Another potential benefit may carry over to the Federal Reserve. As it hems and haws over the development of a central bank issued digital currency, it could study the Facebook template, observing in real time how a digital nation-state operates. Also, there is the potential for a test case for conducting digital foreign currency exchange made easier due to Diem being a stable coin.

Lastly, from a foreign policy perspective, the US should look favorably on more of the world’s economies having indirect access to the dollar via Facebook’s stable coin. Using, buying, and selling Diem amounts to using, buying, and selling US dollars. This indirect use of the greenback would keep the dollar out front as the world’s reserve currency.

Alton Drew

In a 5G world, can an individual be their own bank?

A thought ….

That Covid-19 has sped up the exposure of workers to the possibility of automation replacing them is a saying that is becoming almost cliché. Television commercials remind us that we are “all in this together” and that we should wear masks and safely social distance. Meanwhile, telecommunications companies are promoting 5G technology that when fully deployed will help alleviate the downsides of working from home with a technology that moves data faster and can help connect all your devices and appliances so that you can better manage the data flowing through your home. But what if, in addition to connecting your mobile phone to your refrigerator which may allow you to determine whether to buy more milk, that 5G also helps to turn you into a micro bank by taking a real-time audit of the assets in your possession and using them as a basis for issuing your own coin?

The thought came to me today while conversing with two friends about the probability of Facebook becoming its own “nation.” Facebook, the world’s largest social media platform, is backing a group that plans to issue a cryptocurrency next month called Diem. Diem will hopefully help people send money around the world almost instantaneously. Unlike other cryptocurrencies, Diem will be a “stable coin” meaning it will be backed by reliable fiat currencies like the U.S. dollar or the euro.

But what if we could take the Facebook macro-model and make it micro to you? For example, with 5G-driven internet of things and block chain technology, why couldn’t a real time audit of a person’s possessions be taken and instead of the individual issuing digital fiat currency or even stable coin, the individual could issue their own personal currency. Tom Steyer, for example, could digitally tally up his cash, land, securities, and other holdings and issue a digital certificate that could be used in the digital marketplace. A man of his wealth could take a position in a number of different currencies but should he choose to engage exclusively in the digital world on his own dime, he could do so without any rules or regulations that come along with currency issued by a nation-state, a social media platform, or a corporation.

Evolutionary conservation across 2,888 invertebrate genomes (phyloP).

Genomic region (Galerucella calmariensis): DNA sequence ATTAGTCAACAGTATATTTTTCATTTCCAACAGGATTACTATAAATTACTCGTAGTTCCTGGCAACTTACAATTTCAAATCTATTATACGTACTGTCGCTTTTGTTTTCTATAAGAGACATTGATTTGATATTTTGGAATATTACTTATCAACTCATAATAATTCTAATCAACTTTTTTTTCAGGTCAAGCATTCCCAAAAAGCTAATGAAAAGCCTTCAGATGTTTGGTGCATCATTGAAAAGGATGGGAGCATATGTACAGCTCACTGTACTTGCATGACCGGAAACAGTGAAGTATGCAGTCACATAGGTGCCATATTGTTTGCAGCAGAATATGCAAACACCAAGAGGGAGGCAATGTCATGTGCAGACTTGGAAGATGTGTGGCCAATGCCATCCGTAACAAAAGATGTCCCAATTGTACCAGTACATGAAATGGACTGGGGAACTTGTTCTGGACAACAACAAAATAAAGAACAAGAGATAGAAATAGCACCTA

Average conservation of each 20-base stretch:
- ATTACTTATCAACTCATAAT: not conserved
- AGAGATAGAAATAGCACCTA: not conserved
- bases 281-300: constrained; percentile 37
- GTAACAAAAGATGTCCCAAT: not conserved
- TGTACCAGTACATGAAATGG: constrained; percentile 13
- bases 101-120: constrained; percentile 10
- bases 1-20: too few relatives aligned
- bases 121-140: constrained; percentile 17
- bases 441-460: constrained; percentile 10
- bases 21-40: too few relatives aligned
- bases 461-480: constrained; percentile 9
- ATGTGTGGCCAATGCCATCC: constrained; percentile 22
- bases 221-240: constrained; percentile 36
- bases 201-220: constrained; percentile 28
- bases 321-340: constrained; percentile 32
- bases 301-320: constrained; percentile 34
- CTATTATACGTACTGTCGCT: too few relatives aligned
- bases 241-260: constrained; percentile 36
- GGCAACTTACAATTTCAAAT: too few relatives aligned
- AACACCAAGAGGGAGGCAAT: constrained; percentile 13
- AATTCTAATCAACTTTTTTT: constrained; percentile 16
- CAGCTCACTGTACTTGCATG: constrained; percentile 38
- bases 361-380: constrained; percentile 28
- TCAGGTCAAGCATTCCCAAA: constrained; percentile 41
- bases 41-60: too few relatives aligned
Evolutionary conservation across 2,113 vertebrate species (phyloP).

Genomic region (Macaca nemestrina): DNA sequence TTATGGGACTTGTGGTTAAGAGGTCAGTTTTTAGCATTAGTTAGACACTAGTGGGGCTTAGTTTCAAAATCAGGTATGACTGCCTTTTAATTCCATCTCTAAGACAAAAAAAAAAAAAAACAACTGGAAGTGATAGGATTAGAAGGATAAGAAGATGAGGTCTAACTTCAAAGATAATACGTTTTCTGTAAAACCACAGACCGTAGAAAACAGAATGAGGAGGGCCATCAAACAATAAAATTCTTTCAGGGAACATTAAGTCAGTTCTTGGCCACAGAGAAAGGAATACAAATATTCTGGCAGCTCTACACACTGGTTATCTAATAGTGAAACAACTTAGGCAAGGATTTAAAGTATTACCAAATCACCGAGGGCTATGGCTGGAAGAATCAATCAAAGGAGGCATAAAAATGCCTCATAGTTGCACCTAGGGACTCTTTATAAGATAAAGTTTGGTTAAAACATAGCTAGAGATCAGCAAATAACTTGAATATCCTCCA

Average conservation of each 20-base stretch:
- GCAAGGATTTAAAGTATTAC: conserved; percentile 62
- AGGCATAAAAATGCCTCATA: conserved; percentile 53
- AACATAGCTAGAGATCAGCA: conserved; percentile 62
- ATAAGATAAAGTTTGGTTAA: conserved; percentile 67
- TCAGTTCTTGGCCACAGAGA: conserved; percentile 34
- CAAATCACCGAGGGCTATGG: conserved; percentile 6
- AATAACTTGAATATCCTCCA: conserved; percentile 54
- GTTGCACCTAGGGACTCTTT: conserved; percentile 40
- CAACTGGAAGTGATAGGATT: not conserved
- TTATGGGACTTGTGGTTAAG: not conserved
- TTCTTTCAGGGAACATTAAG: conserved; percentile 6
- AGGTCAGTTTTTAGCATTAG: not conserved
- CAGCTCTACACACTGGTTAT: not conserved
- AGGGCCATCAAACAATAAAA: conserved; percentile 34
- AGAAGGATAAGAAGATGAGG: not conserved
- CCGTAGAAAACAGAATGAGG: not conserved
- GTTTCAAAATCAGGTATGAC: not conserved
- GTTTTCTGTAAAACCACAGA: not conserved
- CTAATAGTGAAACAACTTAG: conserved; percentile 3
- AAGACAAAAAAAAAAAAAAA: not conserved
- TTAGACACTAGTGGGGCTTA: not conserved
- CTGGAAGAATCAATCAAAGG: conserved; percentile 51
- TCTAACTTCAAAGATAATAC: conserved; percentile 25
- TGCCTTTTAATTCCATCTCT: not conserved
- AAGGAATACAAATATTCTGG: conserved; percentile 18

The advantages to such a scheme compound when more people with the material means decide to go digital and trade either the social media platform’s coin or, if affluent enough, their own coin. This would be true personal banking.

Broadband consumption increase 38-fold over a decade

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by IIA

DECEMBER 9, 2020

Internet data and analytics company DecisionData used historical data from FCC annual reports to map out the rapid increase in broadband consumption over the past decade. Their analysis found that the average household is using 38x the amount of internet data they were 10 years ago and 3.5x that of five years ago. If this trend continues, DecisionData estimates that within the next three years average household usage is likely to exceed 1 TB of data per month – an almost 200% increase from 2020’s estimated monthly average.

Much of this rapid growth is attributed to the growing popularity of streaming video services and proliferation of connected devices.

Couldn’t gather with the family during Thanksgiving? Internet innovation made alternatives possible….

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by IIA

DECEMBER 2, 2020

The ongoing pandemic forced many families throughout the U.S. to forgo their traditional Thanksgiving family gatherings and opt instead for virtual celebrations through platforms such as Zoom. Cable broadband usage saw a year-over-year 45% jump on Thanksgiving Day, according to broadband management and analytics company OpenVault.

The company’s monitoring tools show that average broadband consumption per subscriber on Thanksgiving Day was 15.59 GB, up from an average of 10.77 GB in 2019. Traffic peaked between 9AM and 2PM CT and coincided with the holiday suspension of Zoom conferencing limitations, which normally limit their free conferencing service to 40 minutes.

Source: OpenVault

Election night saw increase in internet usage

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by IIA

NOVEMBER 11, 2020

On election night, intense interest throughout the country in the results of the 2020 election drove a significant increase in broadband usage. During prime time on November 3 (5pm to 8pm CT), broadband management and analytics company OpenVault estimated a 7% increase in broadband usage compared to previous Tuesdays. Usage was up even more for cord cutters, where OpenVault reported an increase of 16.4% from previous weeks.

Section 230: America is about trade. Information should be subject to markets …

Opinion

Alton Drew